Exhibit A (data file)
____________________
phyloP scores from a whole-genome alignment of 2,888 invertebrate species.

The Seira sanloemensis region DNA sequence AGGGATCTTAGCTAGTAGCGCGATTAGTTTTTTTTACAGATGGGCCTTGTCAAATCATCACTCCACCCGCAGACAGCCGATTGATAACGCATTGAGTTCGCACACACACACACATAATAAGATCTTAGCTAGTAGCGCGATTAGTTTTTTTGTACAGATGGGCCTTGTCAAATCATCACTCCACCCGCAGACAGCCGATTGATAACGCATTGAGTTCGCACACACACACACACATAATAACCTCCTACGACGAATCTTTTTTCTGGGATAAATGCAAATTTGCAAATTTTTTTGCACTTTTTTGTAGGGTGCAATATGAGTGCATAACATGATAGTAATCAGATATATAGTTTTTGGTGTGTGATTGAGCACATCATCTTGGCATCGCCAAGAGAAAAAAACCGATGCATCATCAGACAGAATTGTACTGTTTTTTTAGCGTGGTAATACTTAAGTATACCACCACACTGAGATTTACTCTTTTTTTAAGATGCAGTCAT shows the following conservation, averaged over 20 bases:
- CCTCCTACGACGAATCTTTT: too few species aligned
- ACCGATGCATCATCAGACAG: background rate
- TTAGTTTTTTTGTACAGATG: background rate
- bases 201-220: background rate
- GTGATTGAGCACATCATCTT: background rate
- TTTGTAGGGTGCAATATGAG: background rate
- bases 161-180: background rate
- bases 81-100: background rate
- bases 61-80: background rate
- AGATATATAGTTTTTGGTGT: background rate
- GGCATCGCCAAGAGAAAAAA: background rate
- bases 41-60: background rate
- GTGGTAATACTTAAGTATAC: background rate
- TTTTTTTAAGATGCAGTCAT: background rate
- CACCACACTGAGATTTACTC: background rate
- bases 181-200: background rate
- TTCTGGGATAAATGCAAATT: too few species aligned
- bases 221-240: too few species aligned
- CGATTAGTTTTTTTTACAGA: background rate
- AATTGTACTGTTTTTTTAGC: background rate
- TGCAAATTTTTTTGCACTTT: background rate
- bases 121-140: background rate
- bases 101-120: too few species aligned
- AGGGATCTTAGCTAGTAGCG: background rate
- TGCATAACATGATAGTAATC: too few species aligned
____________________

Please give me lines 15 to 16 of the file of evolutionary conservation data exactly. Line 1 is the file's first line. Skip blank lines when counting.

- GTGGTAATACTTAAGTATAC: background rate
- TTTTTTTAAGATGCAGTCAT: background rate